Standing in front of the September 11 memorial I can recall exactly where I was on the morning of September 11, 2001 when the first plane hit the World Trade Center in New York City.
In my Canadian home, with my husband safely at work in a Calgary skyscraper and my children in classrooms at school, my mouth gaped open at the site of Ground Zero as the unimaginable horror of the 9/11 attack played out.
I don’t know how long I stood there, possibly minutes, perhaps hours.
Until last year I had never visited New York City. There was no doubt in my mind that when the opportunity came I wanted to visit the World Trade Center site and the 9/11 Memorial.
Yet my nagging conscience kept poking me as to what was my reasoning for wanting to go. Was it to truly to show my respect or was it morbid curiosity of what my southern neighbors had endured that fateful September day?
Flying into New York my stomach churned. Somehow being present in the air space over NYC suddenly brought the reality out of the television set. How had New Yorkers overcome the events of September 11th?
How had they managed to get on with their lives? The images of Ground Zero that leapt from my TV screen remained etched in my mind. It seemed inconceivable what the people of this city might remember.
St. Paul’s Chapel and Other New York 9/11 Memorials
St Paul’s Chapel sits outside New York’s Memorial site but directly across from where the Twin Towers once stood. Built in 1699, it miraculously withstood the catastrophic collapse of the towers on September 11th and became a haven for volunteers and workers in the days and months following the attack.
The inside of the chapel, which is open to the public, now serves as a tribute to those who came from all over the world to assist. (click on the photos in the galleries for descriptions)
The world reaches out to help
I had no idea that so many memorials had been created. As we walked our guide described how the people of New York, the USA and countries all over the world came to Ground Zero and worked hand in hand. A feeling of hope and being witness to the good of humanity began to wash over me and replace some of the nausea at the thought of being a curious tourist.
September 11 Memorial Reflecting Pools
The National September 11 Memorial’s reflecting pools sit in the exact footprints of the former Twin Towers. From the top of the pools a steady stream of water flows in a 30 foot drop.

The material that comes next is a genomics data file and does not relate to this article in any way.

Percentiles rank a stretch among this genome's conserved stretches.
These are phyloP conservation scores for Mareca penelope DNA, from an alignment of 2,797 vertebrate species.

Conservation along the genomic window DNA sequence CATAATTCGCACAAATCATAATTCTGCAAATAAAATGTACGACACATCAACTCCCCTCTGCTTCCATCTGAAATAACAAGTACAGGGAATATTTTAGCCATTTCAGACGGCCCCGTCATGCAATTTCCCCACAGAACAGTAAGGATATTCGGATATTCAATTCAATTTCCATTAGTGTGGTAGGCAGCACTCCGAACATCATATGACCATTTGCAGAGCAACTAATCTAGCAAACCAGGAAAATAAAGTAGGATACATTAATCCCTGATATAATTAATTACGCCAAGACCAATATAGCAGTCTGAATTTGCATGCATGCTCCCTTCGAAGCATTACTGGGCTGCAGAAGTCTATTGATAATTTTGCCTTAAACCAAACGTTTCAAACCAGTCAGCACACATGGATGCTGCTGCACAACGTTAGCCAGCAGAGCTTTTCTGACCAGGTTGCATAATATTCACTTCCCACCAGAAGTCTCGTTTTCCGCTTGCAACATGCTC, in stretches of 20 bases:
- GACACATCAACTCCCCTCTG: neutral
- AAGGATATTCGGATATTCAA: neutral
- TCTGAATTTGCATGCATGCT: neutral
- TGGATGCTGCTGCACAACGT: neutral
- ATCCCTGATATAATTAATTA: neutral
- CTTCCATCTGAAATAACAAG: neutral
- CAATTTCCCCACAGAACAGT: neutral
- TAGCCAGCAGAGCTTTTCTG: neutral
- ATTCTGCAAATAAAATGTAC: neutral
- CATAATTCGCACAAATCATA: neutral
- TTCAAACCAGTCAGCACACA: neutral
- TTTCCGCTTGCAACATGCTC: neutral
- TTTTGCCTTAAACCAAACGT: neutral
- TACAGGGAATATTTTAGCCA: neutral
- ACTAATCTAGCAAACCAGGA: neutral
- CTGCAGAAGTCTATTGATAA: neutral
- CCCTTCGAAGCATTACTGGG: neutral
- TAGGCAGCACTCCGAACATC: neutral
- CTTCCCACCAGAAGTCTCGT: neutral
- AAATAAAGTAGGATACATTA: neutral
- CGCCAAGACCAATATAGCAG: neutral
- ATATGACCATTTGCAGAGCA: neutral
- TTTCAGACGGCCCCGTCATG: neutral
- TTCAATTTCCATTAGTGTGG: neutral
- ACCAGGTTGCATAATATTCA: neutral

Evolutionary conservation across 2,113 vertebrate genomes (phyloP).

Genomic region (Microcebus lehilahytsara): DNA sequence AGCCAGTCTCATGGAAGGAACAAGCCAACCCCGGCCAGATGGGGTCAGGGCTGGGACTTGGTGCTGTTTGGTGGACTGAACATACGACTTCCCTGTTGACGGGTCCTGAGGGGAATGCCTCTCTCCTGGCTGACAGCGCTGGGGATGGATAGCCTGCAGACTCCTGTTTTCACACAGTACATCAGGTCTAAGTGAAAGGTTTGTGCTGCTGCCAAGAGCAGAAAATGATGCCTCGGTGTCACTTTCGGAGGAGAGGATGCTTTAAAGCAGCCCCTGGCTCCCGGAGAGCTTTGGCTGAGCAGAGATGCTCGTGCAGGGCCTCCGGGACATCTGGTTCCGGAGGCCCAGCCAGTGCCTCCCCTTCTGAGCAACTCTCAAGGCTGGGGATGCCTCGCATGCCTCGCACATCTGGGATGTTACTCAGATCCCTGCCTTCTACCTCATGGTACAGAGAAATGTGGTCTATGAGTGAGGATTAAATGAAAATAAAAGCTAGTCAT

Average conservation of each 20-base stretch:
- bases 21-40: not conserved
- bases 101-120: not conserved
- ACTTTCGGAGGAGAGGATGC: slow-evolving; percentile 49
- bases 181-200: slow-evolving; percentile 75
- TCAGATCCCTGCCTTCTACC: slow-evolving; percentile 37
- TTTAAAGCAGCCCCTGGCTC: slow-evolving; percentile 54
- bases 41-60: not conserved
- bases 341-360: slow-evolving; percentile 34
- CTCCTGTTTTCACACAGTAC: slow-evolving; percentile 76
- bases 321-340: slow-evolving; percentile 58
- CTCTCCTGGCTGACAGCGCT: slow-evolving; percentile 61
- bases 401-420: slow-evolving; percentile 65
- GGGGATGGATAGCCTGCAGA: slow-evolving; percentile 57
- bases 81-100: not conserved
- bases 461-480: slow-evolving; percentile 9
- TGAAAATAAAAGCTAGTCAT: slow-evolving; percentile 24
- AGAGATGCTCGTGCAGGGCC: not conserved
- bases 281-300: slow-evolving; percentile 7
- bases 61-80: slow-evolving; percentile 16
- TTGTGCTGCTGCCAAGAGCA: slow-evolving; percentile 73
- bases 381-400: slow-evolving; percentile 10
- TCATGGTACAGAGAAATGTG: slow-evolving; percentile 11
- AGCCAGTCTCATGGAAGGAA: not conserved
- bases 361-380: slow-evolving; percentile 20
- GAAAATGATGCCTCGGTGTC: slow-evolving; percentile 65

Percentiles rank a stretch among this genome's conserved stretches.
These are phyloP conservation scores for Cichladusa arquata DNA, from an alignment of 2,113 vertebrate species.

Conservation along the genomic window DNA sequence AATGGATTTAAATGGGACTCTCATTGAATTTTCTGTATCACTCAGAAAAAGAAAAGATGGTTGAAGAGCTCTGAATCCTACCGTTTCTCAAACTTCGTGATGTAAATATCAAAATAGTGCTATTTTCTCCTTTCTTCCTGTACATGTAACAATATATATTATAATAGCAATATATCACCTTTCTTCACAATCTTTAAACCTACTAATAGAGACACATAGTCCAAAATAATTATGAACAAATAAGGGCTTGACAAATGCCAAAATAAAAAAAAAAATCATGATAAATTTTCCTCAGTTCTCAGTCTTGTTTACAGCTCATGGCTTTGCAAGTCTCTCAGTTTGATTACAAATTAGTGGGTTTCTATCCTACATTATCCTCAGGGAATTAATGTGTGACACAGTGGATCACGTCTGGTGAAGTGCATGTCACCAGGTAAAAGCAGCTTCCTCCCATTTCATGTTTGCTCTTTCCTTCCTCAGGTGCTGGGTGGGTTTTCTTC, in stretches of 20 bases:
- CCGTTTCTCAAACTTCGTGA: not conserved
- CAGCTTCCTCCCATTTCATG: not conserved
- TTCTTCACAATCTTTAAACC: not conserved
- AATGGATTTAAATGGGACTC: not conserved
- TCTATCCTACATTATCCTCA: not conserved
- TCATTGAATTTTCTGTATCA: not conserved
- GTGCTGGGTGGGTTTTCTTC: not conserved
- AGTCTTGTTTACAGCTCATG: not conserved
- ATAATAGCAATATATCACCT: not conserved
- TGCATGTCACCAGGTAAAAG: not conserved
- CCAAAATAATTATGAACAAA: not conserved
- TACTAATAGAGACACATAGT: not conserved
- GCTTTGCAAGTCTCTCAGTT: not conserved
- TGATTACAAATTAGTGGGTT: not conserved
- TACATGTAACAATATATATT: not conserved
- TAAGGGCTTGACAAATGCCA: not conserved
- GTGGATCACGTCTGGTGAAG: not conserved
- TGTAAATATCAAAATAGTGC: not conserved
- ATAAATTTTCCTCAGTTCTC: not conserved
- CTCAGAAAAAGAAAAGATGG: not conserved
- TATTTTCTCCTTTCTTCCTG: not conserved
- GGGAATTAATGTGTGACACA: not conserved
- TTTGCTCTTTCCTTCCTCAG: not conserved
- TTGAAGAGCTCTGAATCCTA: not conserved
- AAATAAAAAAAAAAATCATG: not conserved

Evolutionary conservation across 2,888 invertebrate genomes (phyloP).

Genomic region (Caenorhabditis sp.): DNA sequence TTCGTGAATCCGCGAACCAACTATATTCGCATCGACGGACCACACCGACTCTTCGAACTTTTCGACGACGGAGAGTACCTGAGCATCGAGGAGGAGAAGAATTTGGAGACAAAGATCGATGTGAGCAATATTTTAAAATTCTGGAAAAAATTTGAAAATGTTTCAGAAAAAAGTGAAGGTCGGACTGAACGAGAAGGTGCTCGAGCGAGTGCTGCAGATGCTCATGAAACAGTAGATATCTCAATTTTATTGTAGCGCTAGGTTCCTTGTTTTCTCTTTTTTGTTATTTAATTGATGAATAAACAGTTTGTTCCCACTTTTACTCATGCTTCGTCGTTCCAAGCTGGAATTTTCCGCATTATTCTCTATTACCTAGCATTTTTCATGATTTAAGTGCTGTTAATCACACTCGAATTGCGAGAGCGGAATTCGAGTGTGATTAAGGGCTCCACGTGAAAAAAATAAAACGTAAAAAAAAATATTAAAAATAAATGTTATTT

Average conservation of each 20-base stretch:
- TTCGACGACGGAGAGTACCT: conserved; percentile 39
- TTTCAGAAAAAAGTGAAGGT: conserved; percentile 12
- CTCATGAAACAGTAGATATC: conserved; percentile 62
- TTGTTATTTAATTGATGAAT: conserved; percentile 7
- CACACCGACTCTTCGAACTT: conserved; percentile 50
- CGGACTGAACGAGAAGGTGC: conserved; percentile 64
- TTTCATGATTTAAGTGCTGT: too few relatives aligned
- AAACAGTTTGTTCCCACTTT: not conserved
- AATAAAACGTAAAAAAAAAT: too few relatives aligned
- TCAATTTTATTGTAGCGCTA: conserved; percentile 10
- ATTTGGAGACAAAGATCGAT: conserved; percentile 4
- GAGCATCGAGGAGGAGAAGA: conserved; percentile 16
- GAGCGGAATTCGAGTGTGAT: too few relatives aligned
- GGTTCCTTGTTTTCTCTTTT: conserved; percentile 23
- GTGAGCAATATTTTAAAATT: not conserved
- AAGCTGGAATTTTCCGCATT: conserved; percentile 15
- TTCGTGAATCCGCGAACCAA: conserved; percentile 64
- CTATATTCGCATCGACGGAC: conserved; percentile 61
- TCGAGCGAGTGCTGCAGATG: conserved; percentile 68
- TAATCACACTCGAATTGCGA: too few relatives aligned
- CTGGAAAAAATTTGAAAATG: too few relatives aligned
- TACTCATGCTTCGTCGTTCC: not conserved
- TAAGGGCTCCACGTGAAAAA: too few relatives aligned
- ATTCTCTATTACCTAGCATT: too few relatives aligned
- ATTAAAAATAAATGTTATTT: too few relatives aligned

Merging in a mass at the bottom of the pool, the water then flows into an unseen abyss. The symbolism was not lost on me. I felt as if I stood on a most sacred spot while I swallowed the lump that caught in my throat.
Bronze panels border the pool with the names of all of those who lost their lives in the terrorist attacks of September 11, 2001 and in the World Trade Center car bombing in 1993.
One World Trade Center
In the northwest corner of the site sits the the new One World Trade Center. Currently the tallest building in the Western hemisphere the building’s total height of 1776 feet is a symbolic reference to to the year of American independence.
The observation decks will match the heights of the destroyed buildings. Built with precautionary measures such as 200 foot high blast resistant base and one meter thick concrete casing around all elevators, stairwells and communication systems, it towers triumphantly above what was once Ground Zero.
Standing gazing up at the gigantic rebirth of a building the ‘Survivor tree’ is in full bloom. The only tree to have somehow lived through the disastrous collapse of skyscrapers all around it.
National September 11 Memorial Museum
There are not adequate words to describe the New York’s Memorial Museum. The building resembles a toppled tower in design. The sloping ramp toward the entrance leads to an ever descending underground display.
In the most sensitive areas photographs are prohibited. Although thousands of people were with us that day the entire building was hushed. Respect exuded from every inch.
What do the people of NYC say?
I spoke to several New Yorkers during our time in their city about the memorial. Many said they could not bring themselves to go there, even all these years later. Understandably so I thought.
For those of us who couldn’t pull our eyes away from the television on September 11, 2001 or for weeks following, the 9/11 Memorials offer a reverent way to honor those who lost their lives. To those who survived, who helped strangers, who endured; I left your beautiful city overwhelmed at your spirit and bravery.
Was it morbid curiosity that brought me to the September 11 Memorial now beautifully covering the smoking mayhem that was once Ground Zero? I truly can not with a clear conscience rule it out.
I left filled with compassion, respect, awe and hope for the people of New York. May my heart be full of gratitude rather than impatience at the next airport security line.
What were you doing the morning of September 11, 2001?
We were guests of Walks with New York but all opinions shared are my own.